FILE - In this July 20, 1969 file photo provided by NASA shows astronaut Edwin E.
FILE - In this July 20, 1969 file photo provided by NASA shows astronaut Edwin E. "Buzz" Aldrin Jr. posing for a photograph beside the U.S. flag deployed on the moon during the Apollo 11 mission. Aldrin and fellow astronaut Neil Armstrong were the first men to walk on the lunar surface. The trio was launched to the moon by a Saturn V launch vehicle at 9:32 a.m. EDT, July 16, 1969. They departed the moon July 21, 1969. (AP Photo/NASA, Neil Armstrong, File) Neil Armstrong

Why there's Rainbow Beach sand sitting on the moon

WE ALL love to walk along the fine sands of Rainbow Beach, but not many people would know the sand's link to Neil Armstrong's historic first ever moon walk  50 years ago.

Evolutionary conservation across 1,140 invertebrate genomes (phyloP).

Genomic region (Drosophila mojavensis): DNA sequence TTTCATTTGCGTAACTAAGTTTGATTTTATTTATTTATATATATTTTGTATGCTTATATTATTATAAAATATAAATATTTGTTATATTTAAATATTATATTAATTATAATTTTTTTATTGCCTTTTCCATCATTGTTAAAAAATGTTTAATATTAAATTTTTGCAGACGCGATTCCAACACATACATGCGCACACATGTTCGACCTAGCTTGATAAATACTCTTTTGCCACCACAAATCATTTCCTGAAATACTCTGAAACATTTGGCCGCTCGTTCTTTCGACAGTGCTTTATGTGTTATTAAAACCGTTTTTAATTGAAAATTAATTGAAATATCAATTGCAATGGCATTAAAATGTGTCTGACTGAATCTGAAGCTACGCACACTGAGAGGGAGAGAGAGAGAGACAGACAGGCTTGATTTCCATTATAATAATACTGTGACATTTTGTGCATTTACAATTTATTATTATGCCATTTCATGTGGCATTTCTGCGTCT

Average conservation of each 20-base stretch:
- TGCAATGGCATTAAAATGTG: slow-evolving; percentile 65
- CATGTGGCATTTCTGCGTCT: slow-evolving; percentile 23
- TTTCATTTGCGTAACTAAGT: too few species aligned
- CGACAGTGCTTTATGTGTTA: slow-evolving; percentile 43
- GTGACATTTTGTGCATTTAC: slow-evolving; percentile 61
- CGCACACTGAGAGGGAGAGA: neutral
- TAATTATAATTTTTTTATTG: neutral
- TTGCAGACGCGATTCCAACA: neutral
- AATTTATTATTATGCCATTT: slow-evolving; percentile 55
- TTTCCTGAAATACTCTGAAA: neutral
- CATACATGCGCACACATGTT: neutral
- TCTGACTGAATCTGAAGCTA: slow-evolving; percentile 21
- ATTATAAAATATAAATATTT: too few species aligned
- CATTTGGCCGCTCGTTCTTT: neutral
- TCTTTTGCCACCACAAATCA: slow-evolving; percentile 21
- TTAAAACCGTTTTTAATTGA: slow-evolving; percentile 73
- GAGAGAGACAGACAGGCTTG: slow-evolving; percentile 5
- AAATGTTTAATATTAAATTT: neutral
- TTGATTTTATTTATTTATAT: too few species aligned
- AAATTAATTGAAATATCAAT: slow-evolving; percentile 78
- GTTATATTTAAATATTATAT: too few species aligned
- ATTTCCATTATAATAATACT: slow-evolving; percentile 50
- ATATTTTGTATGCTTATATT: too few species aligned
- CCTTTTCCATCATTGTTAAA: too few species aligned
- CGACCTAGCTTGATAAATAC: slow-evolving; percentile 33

Rutile extracted from Cooloola Coast sand deposits back in the '60s had gone into the manufacture of titanium used on the Apollo 11 space craft.

In fact the spindly legs of the lunar module made from our Wide Bay sand, were the first part of the craft to touch the moon and are still up there today.

At the time about 90 per cent of the world's titanium came from Australia.

Queensland Titanium Mines Pty Ltd at Rainbow Beach filled a large part of the export market ensuring our place in space history.

Titanium made from the Wide Bay's sand was used to build the Apollo 11 command ship Columbia, its lunar module lander Eagle and the Saturn five rocket that put the men into orbit.

The space capsules heat shield that protected the craft during re-entry into the earth's atmosphere was also made of titanium alloys.

Sand mining ceased at Rainbow Beach in the mid-1970s due to environmental concerns.